By Alison Harner ’24
We’ve all been there: Your aunt Bertha brings up politics at Thanksgiving dinner, and let’s just say she’s not being very agreeable. Maybe holidays and gatherings look a bit different this year, but everyone will have to defend their opinions at one point or another, so you might as well do so successfully. Whether in uncomfortable conversations or screaming matches, it is important to practice one of the most overlooked human emotions: empathy.
According to professor, speaker, and author Jamil Zaki, people are less enthusiastic about exercising empathy when they think that you are born with a sort of kindness capacity. However, according to Zaki, empathy is a skill to build upon, and an easy way to do that is to find a common ground.
Mirriam-Webster Dictionary defines empathy as, “The action of understanding, being aware of, being sensitive to, and vicariously experiencing the feelings, thoughts, and experience of another of either the past or present without having the feelings, thoughts, and experience fully communicated in an objectively explicit manner.”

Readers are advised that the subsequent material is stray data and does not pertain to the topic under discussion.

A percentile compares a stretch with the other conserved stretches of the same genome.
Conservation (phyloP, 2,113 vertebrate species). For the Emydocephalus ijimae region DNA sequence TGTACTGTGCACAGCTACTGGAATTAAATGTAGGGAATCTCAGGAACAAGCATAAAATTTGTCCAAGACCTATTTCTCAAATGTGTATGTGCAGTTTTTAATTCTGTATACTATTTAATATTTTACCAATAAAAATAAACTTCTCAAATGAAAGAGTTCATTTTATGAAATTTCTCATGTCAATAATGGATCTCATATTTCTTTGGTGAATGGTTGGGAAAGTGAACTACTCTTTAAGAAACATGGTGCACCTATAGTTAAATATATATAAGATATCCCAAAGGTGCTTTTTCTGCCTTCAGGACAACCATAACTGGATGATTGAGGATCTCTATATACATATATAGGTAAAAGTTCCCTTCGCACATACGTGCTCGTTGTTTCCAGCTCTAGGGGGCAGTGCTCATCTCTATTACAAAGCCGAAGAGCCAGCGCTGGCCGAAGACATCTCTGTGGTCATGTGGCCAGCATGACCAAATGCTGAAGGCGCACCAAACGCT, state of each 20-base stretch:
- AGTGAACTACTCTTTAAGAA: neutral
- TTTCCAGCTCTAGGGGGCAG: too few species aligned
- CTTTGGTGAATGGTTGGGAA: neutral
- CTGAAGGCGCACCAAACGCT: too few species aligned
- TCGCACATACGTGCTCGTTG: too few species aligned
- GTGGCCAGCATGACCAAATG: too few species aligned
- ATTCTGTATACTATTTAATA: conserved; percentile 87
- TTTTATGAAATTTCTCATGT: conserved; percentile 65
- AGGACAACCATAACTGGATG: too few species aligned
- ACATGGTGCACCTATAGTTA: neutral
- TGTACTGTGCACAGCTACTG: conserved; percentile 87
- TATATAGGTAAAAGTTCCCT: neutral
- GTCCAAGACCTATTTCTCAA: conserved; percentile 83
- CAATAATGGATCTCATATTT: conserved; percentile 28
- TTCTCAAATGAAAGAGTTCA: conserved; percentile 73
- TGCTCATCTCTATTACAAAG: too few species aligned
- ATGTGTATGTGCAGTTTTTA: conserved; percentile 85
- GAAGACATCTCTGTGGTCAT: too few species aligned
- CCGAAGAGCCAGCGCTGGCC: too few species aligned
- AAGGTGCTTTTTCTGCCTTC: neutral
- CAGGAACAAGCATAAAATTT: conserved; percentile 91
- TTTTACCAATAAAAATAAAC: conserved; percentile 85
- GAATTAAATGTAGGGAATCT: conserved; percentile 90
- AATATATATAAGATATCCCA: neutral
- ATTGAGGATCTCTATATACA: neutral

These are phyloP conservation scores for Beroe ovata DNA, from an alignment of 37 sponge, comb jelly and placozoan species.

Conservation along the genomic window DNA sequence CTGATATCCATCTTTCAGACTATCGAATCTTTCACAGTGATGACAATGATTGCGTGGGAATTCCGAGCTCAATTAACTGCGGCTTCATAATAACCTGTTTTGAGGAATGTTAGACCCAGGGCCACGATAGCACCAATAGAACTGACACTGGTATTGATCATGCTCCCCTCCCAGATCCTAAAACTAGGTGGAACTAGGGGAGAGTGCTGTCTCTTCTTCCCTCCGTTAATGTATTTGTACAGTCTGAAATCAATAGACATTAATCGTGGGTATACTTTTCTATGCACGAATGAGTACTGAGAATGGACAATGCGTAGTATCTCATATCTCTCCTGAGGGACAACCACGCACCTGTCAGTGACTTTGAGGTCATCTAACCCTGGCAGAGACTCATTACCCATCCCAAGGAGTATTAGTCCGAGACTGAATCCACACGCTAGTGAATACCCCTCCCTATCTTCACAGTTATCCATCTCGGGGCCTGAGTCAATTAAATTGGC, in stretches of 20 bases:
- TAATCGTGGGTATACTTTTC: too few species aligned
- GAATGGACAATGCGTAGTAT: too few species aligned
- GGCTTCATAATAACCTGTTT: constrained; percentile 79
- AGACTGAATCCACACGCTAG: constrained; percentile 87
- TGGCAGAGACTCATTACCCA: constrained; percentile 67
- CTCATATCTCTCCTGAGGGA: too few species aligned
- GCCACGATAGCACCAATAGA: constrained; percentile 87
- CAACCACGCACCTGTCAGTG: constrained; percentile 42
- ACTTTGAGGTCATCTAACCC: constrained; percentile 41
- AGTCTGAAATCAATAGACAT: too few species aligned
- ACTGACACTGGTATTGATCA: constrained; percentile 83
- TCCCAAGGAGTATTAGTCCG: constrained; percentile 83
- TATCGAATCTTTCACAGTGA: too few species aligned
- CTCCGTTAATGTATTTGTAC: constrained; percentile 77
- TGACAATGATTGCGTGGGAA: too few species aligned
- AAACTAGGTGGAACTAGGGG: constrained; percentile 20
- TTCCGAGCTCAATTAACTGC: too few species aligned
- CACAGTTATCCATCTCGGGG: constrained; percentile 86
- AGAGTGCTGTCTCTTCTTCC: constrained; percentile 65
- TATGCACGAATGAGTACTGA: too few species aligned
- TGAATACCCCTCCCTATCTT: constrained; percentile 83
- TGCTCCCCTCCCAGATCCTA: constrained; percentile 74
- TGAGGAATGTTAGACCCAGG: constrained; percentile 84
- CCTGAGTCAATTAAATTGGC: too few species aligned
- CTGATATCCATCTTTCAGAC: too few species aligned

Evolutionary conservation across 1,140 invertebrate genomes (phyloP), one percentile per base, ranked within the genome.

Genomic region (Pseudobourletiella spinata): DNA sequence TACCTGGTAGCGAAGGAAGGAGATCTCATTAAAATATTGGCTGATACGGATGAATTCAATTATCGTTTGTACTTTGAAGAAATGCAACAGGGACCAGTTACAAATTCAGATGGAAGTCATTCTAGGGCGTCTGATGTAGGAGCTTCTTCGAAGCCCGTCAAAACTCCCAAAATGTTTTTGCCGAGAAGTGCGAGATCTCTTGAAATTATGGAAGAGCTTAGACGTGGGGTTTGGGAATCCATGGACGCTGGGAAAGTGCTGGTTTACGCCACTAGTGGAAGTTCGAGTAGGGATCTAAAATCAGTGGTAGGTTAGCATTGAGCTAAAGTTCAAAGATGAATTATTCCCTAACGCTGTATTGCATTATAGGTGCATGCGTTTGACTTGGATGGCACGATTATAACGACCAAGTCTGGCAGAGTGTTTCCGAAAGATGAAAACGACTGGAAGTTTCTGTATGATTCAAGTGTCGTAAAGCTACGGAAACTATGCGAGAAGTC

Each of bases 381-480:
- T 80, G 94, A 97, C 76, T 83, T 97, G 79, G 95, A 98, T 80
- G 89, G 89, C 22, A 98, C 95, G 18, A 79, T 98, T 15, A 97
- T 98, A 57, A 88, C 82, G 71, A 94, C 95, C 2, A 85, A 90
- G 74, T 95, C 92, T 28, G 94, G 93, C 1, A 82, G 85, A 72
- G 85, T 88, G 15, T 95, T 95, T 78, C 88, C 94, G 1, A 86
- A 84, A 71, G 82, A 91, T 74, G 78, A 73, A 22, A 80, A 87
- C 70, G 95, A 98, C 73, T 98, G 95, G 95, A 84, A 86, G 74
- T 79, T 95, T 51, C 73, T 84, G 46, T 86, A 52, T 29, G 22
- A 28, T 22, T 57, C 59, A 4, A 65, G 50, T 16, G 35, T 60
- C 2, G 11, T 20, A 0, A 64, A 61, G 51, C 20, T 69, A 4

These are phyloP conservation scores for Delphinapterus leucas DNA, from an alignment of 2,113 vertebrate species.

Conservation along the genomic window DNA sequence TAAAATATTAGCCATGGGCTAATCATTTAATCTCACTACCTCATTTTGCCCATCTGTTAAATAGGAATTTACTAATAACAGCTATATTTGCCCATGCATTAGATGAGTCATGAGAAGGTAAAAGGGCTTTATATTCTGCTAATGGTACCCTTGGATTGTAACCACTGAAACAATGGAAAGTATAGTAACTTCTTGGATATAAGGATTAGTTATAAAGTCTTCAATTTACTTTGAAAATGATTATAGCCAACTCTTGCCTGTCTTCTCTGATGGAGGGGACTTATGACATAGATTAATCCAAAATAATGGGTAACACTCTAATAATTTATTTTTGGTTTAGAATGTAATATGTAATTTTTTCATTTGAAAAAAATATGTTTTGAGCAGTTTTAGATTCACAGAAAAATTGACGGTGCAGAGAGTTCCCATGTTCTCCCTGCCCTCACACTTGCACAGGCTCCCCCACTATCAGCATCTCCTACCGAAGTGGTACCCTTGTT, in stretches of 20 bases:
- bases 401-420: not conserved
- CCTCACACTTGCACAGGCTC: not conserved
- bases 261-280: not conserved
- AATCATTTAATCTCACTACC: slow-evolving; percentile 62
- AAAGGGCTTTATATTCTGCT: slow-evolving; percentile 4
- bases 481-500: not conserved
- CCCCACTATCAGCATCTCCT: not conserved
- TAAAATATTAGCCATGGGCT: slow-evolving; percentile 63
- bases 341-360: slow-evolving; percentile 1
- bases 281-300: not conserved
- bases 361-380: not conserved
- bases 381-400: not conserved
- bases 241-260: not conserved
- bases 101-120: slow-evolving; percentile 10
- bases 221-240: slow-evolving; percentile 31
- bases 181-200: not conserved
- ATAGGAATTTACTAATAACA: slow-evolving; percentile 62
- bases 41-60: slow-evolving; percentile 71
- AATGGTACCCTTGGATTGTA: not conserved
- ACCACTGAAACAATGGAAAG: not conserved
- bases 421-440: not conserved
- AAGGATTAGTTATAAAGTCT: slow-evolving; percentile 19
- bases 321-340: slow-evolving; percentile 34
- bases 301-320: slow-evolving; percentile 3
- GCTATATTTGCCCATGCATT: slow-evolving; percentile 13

In other words, empathy is accurately understanding another’s emotions. At any time, but especially with the recent election, it is often difficult to see past the obstacle of political convictions. You may feel so strongly about something that it feels as if nothing anyone says could make a difference, or it could be on the other side, as the person you’re talking to will not be persuaded.
Often arguments concerning politics are fueled by set beliefs of right or wrong, paired with the desire to change opinions for the better. However, practically anything that can be argued about is not black and white. Common ground can be discovered between the two extremes.
Gun control can be used as an example to prove this. Someone who wants more regulation might believe that if an easily accessed gun ends up in the wrong hands, the results could be catastrophic, and thus guns must be harder to access. While on the other hand, someone else may think owning a gun would protect against any danger they might face. Finding common ground is possible. Both of these people wish to be protected and to protect those they love against danger.
Overall, finding common ground and practicing empathy will make a world of a difference, while at the same time preventing what seems like an endless argument. Turns out, Aunt Bertha may not be that different after all.